Lehnert with 2016 D-RISE students

A Chemistry professor active in promoting diversity and inclusion at the University, Nicolai Lehnert  was one of five UM faculty awarded a Harold R. Johnson Diversity Service Award by the University in 2018. Lehnert is a professor of chemistry and biophysics in the College of Literature, Science, and the Arts. 

The Harold R. Johnson Diversity Service Award, named for a dean emeritus of the School of Social Work, was established in 1996 to recognize faculty at the University of Michigan who contribute to the development of a culturally and ethnically diverse campus community. It includes a $5,000 stipend.

Believing that the successful development of new scientists is crucial to each individual discipline, to the University more broadly, and to the STEM fields overall, Lehnert said, "It is nice to get recognition for all the hard work that was required to reach here and that this award also was possible due to concerted efforts of the departmental staff whose help has been crucial."

The D-RISE group met UM President Mark Schlissel

Professor Lehnert is active in promoting diversity and inclusion at the University.  He recruits students from historically underrepresented and underserved populations to pursue studies in science, technology, engineering and math. He created and leads the UM Detroit Research Internship Summer Experience (D-RISE) program which brings students from Detroit's Cass Technical High School to the university for seven weeks over the summer for a research internship. The D-RISE students perform research in the laboratories of chemistry faculty for seven weeks while living on campus. The vision of D-RISE is to inspire students to be interested in science, as well as make them understand that STEM fields are not limited to medical and engineering degrees.

 “The most important hallmark of this program is that the high school students do not just observe their graduate student or postdoctoral mentors in the laboratory,"Lehnert said, "but they perform full-time, hands-on research for 40 hours per week on projects that are directly related to the Ph.D. students’ graduate work or the postdoctoral fellows’ research projects.”

Since the program’s inception, 85% of participants from the 2014-17 programs are now attending U-M, with the remaining students attending Harvard University, Stanford and Wayne State University.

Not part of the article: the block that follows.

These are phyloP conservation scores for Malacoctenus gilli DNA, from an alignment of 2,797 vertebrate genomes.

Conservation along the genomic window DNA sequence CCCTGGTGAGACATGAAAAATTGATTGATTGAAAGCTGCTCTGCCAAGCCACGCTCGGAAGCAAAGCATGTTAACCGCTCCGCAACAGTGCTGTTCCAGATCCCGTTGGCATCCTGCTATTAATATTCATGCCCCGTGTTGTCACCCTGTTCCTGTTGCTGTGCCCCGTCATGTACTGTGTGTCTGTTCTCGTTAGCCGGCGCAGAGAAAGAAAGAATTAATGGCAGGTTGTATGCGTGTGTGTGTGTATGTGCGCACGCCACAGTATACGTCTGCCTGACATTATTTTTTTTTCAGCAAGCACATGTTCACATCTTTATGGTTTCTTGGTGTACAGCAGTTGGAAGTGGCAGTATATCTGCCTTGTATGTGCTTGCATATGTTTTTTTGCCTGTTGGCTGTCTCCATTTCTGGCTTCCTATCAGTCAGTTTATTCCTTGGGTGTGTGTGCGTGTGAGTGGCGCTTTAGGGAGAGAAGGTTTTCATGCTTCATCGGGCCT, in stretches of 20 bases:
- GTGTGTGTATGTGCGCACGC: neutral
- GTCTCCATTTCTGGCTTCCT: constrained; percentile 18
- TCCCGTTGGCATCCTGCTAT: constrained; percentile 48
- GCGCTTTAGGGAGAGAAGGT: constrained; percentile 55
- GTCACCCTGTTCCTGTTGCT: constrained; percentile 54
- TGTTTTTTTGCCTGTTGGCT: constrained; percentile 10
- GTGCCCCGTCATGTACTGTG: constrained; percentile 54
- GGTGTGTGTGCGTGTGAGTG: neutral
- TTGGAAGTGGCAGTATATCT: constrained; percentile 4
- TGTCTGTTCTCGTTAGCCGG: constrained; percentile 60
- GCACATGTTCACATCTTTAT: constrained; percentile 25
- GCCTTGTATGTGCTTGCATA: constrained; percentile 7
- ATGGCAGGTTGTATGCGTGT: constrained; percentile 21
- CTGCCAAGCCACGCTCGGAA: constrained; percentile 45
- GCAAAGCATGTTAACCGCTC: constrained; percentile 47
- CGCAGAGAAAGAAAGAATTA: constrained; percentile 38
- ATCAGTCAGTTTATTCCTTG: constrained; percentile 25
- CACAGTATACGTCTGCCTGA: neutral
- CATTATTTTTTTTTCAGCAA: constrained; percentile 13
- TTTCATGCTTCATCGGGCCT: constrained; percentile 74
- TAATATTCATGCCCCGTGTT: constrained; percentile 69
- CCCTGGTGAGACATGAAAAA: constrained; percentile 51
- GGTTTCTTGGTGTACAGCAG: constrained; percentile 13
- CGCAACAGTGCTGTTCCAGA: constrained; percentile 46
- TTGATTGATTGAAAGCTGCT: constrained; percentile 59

The hands-on work with graduate students in lab settings was one of the highlights of the program according to many participating students. “Yes I would [recommend the program] because it is a great opportunity to work alongside graduate students doing research and it actually gives the students a sense of what doctorate school is like. The staff was great and the University of Michigan is a great university.” 

“The experience itself was nothing short of amazing. Getting to work in an actual lab and do research alongside undergraduate and graduate students was an experience that I will never forget. The freedoms that we were given as to exploring were prefect, I feel like if I were to attend the University of Michigan I would have a pretty good understanding of the campus and campus life. The graduate students that we worked with were very helpful with teaching us the material and making sure that we understood it.


NextProf Science

But Lehnert’s work to increase inclusivity across the university goes beyond D-RISE. As chair of the Department of Chemistry's Diversity Committee, Lehnert was the department's liaison for the NextProf Science Workshop, which is focused in part on helping underrepresented minority scientists to learn about the faculty application process. Postdoctoral candidates from across the country can apply for this workshop which runs for a week. The aim is to mentor these candidates in their search for academic faculty positions as well as to attract this talent pool as future faculties for the Chemistry Department.

MCORE Preview Visits

Nicolai Lehnert has also been part of the Michigan Chemistry Opportunities for Research and Education (MCORE) program, which is headed by Chemistry Professor Nils Walter. This program invites approximately ten highly qualified prospective students to the University of Michigan Chemistry Department for an all-expense-paid visit to explore the Chemistry graduate program. “This program has been extremely successful for recruiting students from low-income homes, students who are first-generation college students, or students whose backgrounds are underrepresented in academia,” said Lehnert. He thinks it’s crucial to make students feel comfortable and included as well as imprint on their minds that there are no wrong questions when choosing graduate schools.

As Lehnert continues his work on diversity inclusion, he’s optimistic about the effects programs like these might have on society: “Success on smaller levels will bring about a big change in the future.”